Treatment for mild latex allergy symptoms include antihistamines and hydrocortisone cream. Nasal steroids and decongestants are not typically needed.

A Word From Verywell

Allergies, especially severe and life-threatening allergies, can impact a person's quality of life. Latex allergies can be particularly challenging to manage because latex is an ingredient in so many products. If you notice symptoms of a latex allergy, talk to your healthcare provider about being diagnosed and treated for allergies.

Frequently Asked Questions

  • How do you get tested for a latex allergy?

    In the United States, there is no approved extract to diagnose latex allergy by skin test. Because of the risk of sensitizing a patient by exposing them to latex, latex is not usually recommended for use in skin testing. A specific IgE blood test can be used. A positive can be helpful in confirming a latex allergy. However, the blood test is not very sensitive, so patients with a history of anaphylaxis to latex will still likely be advised to avoid latex even if the blood test is negative.

  • Who is at the greatest risk for developing a latex allergy?

    People who come in contact with latex on a frequent basis are at a high risk for developing a latex allergy. This includes healthcare workers, who have a 9.7% risk, and patients with histories of multiple medical procedures (because of frequent exposure to latex from medical procedures and surgeries), who have a 7.2% risk. Also, people with spina bifida have up to a 73% chance of developing a latex allergy.

  • Can you grow out of a latex allergy?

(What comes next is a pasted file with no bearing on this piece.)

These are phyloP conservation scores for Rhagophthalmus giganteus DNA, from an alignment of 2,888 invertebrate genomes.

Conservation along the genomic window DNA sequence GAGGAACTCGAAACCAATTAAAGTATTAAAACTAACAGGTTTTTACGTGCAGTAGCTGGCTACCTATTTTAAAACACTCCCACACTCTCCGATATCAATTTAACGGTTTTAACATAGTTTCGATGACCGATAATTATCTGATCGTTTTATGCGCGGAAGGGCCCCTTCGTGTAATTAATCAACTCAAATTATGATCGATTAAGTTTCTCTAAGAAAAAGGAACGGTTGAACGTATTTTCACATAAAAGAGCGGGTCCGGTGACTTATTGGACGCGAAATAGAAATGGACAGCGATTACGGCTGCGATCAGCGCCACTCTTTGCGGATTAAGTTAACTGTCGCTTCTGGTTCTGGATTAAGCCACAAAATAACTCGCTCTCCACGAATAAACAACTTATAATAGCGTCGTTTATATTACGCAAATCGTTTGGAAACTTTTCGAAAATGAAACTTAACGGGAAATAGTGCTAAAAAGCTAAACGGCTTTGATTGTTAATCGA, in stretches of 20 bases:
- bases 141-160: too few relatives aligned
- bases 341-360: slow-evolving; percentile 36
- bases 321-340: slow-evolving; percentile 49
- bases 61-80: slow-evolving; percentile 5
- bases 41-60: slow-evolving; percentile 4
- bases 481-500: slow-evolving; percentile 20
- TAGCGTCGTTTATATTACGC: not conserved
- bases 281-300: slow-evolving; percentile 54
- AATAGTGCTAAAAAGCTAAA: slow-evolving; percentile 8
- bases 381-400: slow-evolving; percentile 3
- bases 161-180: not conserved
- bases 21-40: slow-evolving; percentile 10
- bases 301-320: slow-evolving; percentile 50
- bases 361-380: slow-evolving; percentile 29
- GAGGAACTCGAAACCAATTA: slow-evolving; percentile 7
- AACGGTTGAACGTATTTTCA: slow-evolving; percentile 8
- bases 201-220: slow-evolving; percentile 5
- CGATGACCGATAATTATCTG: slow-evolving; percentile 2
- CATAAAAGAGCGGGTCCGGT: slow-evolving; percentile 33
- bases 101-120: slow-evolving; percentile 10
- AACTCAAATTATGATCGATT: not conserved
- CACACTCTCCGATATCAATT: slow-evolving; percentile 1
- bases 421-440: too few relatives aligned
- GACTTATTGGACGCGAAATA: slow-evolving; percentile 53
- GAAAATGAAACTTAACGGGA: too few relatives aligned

At this time, it's not clear if you can outgrow latex allergies. Hypersensitivities are usually considered to be lifelong. Reducing exposure may help prevent reactions. Typically, if latex exposure continues, latex sensitization can worsen and develop into a latex allergy, which can be severe and life-threatening.

6 Sources
Verywell Health uses only high-quality sources, including peer-reviewed studies, to support the facts within our articles. Read our editorial process to learn more about how we fact-check and keep our content accurate, reliable, and trustworthy.
  1. Wu M, McIntosh J, Liu J. Current prevalence rate of latex allergy: Why it remains a problem? J Occup Health. 2016;58(2):138-144. doi:10.1539/joh.15-0275-RA

  2. Meneses V, Parenti S, Burns H, Adams R. Latex allergy guidelines for people with spina bifida. PRM. 2020;13(4):601-609. doi:10.3233/PRM-200741

  3. Asthma and Allergy Foundation of America. Latex allergy.

  4. Boston Children's Hospital. Latex allergy symptoms & causes.

  5. Jalil M, Hostoffer R, Wu SS. Jackfruit anaphylaxis in a latex allergic non-healthcare worker. Allergy & Rhinology. 2021;12:215265672110091. doi:10.1177/21526567211009195

  6. Cleveland Clinic. Latex allergy.

By Michelle C. Brooten-Brooks, LMFT
Michelle C. Brooten-Brooks is a licensed marriage and family therapist, health reporter and medical writer with over twenty years of experience in journalism. She has a degree in journalism from The University of Florida and a Master's in Marriage and Family Therapy from Valdosta State University.